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Tinchy Stryder and Crew on Ten iPads – No, Actually, It’s Really Good

I’ve begun to dread the appearance of iPad jams in my inbox; you may feel the same way. When affordable digital synths were new in the 80s, there were various embarrassing videos as vendors like Casio showed off the new capabilities. Listen! Who needs a real trumpet when you can use a keyboard that sounds like a trumpet? Sort of! Not really! But – it sure is amazing for what it is! Kind of! It sounds awful, but it is cheap and fake! It took years for people to appreciate those instruments for what they actually were, and then on …

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Record as Record Player: DIY Turntable, Donuts for Serato in New Releases

Record giant Universal Music Group is cutting prices on the CD, as analysts clamor for still-lower prices. But as for actual records – the kind made of vinyl – odder and odder innovations flourish. If the CD is dying, the vinyl record is an undead, sexually-alluring vampire. Two recent releases not only treat the record as “delivery mechanism,” but also tools for playing the record. The late hip hop great J Dilla (aka Jay Dee) gets a well-deserved tribute from his label Stones Throw, complete with some fantastic, unreleased instrumentals (“Safety Dance”, “Sycamore”, “Bars & Twists,” and remastered cuts for …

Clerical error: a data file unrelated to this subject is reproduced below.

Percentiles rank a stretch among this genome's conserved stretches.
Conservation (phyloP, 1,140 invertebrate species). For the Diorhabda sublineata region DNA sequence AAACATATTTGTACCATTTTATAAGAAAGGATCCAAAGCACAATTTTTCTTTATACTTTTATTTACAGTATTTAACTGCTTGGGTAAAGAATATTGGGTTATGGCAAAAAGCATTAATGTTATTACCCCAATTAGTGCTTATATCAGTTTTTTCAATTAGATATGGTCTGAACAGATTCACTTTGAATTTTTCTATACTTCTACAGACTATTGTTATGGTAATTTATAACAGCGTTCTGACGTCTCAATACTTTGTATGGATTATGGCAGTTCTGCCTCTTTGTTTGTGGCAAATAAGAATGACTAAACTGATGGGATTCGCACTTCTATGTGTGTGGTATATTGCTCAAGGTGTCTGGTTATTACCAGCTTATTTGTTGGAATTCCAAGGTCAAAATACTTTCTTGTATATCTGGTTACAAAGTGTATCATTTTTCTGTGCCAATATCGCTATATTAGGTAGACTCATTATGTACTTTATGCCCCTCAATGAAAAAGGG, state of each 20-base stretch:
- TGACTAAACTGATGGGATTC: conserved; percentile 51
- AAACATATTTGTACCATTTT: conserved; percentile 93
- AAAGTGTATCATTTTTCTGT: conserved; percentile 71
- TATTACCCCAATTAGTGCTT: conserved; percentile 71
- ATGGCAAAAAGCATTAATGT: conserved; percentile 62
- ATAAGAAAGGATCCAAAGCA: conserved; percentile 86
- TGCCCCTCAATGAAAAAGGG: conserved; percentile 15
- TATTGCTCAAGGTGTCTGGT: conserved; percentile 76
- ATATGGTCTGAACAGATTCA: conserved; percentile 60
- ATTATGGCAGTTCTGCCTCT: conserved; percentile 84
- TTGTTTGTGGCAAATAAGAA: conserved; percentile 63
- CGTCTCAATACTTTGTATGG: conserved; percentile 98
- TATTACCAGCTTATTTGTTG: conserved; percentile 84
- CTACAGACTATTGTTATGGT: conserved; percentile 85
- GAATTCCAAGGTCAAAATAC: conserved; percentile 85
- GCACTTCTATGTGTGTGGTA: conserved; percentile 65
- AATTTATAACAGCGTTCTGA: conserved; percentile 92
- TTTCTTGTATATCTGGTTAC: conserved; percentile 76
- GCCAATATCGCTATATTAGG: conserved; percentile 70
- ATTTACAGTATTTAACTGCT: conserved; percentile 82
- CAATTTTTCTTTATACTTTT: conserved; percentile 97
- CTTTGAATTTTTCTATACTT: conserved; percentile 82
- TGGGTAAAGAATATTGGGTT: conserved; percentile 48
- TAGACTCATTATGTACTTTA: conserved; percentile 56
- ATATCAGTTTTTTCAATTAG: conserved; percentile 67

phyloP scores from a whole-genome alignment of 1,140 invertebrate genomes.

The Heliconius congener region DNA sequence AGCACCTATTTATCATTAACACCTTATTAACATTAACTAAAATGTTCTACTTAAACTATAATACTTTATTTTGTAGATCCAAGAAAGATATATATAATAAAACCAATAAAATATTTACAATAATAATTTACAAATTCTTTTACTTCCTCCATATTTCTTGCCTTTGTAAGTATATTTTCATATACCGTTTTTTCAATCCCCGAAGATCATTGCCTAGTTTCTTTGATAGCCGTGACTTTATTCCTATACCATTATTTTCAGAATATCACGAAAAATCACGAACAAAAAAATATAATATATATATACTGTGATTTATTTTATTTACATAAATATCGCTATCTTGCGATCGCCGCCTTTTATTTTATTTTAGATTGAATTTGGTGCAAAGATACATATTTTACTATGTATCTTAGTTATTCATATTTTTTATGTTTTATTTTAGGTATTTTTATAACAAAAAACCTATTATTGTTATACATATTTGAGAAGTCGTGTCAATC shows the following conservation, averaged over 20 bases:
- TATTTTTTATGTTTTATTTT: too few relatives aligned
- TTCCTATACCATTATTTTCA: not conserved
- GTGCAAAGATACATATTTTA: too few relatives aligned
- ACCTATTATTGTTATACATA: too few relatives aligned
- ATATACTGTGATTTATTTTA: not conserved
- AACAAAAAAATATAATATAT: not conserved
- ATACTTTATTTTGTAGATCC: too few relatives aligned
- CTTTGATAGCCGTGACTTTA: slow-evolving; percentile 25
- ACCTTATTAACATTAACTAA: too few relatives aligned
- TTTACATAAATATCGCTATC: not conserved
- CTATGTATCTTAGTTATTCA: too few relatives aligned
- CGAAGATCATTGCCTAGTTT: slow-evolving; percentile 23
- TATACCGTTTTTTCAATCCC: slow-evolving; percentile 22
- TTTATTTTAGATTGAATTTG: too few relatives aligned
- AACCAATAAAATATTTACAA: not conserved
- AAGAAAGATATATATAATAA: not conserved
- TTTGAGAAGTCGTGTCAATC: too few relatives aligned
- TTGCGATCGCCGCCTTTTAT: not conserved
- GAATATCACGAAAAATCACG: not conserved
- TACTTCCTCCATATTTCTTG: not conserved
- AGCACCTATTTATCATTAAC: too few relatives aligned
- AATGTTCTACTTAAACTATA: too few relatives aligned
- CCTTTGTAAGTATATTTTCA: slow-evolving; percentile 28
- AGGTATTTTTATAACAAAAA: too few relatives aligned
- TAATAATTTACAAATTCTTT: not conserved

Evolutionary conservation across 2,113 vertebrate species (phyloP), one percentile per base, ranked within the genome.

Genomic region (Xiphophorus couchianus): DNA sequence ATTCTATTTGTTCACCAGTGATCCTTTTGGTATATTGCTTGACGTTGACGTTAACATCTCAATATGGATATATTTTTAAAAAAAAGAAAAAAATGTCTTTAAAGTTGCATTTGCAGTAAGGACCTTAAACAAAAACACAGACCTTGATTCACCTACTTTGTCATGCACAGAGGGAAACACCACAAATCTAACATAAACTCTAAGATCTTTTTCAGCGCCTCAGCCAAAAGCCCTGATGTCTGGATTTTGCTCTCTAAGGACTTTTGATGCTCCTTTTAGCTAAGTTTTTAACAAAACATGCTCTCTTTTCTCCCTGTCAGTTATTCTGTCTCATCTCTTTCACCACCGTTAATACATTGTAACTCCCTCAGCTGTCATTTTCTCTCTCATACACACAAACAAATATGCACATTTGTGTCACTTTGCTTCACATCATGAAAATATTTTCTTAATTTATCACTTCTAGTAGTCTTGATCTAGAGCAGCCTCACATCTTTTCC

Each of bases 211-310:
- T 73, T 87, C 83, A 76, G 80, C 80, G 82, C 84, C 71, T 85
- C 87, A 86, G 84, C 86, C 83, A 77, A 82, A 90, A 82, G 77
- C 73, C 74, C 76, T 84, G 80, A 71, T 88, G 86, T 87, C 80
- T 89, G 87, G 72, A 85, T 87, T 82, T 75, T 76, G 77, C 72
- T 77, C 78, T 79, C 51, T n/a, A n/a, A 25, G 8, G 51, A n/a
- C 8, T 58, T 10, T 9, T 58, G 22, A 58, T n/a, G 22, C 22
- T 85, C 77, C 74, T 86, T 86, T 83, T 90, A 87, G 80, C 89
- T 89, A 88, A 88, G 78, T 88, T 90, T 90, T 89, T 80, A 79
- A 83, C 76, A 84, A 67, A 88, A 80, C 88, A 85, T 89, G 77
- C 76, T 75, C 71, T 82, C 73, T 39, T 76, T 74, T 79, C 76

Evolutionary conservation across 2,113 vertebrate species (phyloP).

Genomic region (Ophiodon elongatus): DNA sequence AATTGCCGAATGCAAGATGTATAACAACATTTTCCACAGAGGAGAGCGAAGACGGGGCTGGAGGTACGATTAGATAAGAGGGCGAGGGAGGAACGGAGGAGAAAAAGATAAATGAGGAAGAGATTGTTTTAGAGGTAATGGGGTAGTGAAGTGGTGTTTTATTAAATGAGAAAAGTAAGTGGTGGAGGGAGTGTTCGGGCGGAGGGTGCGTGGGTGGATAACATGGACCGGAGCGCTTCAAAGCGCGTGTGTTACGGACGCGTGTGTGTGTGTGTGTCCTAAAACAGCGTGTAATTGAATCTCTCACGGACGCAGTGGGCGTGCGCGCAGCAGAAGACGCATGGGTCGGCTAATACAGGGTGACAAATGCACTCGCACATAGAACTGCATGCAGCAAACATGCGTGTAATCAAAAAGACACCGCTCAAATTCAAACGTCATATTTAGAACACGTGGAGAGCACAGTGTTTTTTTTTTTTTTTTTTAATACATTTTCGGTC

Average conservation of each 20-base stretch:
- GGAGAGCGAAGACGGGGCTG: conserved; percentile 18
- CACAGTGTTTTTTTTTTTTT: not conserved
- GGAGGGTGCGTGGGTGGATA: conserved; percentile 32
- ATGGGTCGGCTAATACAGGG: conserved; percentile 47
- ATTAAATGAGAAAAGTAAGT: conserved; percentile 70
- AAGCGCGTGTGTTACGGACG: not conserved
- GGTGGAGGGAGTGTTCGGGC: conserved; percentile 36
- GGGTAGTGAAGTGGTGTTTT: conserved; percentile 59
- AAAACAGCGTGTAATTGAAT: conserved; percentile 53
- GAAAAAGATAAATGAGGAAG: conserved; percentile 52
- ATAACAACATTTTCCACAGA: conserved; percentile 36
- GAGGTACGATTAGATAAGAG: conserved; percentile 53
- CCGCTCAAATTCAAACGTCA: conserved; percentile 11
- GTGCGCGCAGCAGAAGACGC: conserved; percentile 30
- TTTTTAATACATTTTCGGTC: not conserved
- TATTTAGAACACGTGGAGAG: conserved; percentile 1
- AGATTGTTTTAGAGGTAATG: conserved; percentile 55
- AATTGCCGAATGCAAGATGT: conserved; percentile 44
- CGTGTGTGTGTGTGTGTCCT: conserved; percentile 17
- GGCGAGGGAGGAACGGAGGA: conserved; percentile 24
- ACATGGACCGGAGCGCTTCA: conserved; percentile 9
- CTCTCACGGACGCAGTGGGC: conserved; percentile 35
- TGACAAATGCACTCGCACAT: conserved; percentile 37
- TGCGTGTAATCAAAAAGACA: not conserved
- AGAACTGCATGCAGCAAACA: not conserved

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Beat Thang Drum Machine: Hands-on Tour with Creators, Rockwilder

Beat Kangz, the upstart drum machine maker out of Nashville, has been cooking up a new device for some time. That creation, the Beat Thang, is finally nearing production. It may not have a nameplate like Akai or Roland, but I can testify that this independently-designed gadget may nonetheless be one to watch. The hardware feels fantastic, appears to have the right pieces falling into place, and promises release soon. The founding team behind it blends backgrounds in areas ranging from hip-hop to computer science, and even production legend Bob Ezrin (that’ll be the Pink Floyd: The Wall Bob Ezrin). …

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Two Garbage Cans and a Microphone

From the suggestion box at CDM, we’re taking a look at DIY party-rocking sound system technology from the birth of Hip-Hop. Ed.: Resident DIY expert and editor-at-large Michael Una returns – and the man has been known to do strange things with speakers himself. Say you’re an up-and-coming crew with a turntable and some mics. You’ve got a gig this Friday at the middle school gym (the janitor has been bribed appropriately) and the boys on the corner have been passing out your flyers to all the lovely ladies. Everything’s set, except you heard that Kool Herc is coming to …

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HTC Touch Pro as a Portable Beat Sequencer, with Windows Mobile, AudioBox

It’s easy enough to dismiss mobile music devices as toys, and I’d add, there’s really nothing wrong with toys. But the test – a personal one – is whether or not you can develop your musical ideas with them. Some of the deepest, most consistently satisfying tools for mobile devices are the ones that shrink down real production capabilities to a handheld size. Look closely at these apps, and you’ll see software that could easily have passed for “advanced” sequencers on computers fifteen years ago. (Indeed, I think arguably we’ve lost some usability with the complexity we’ve added since.) While …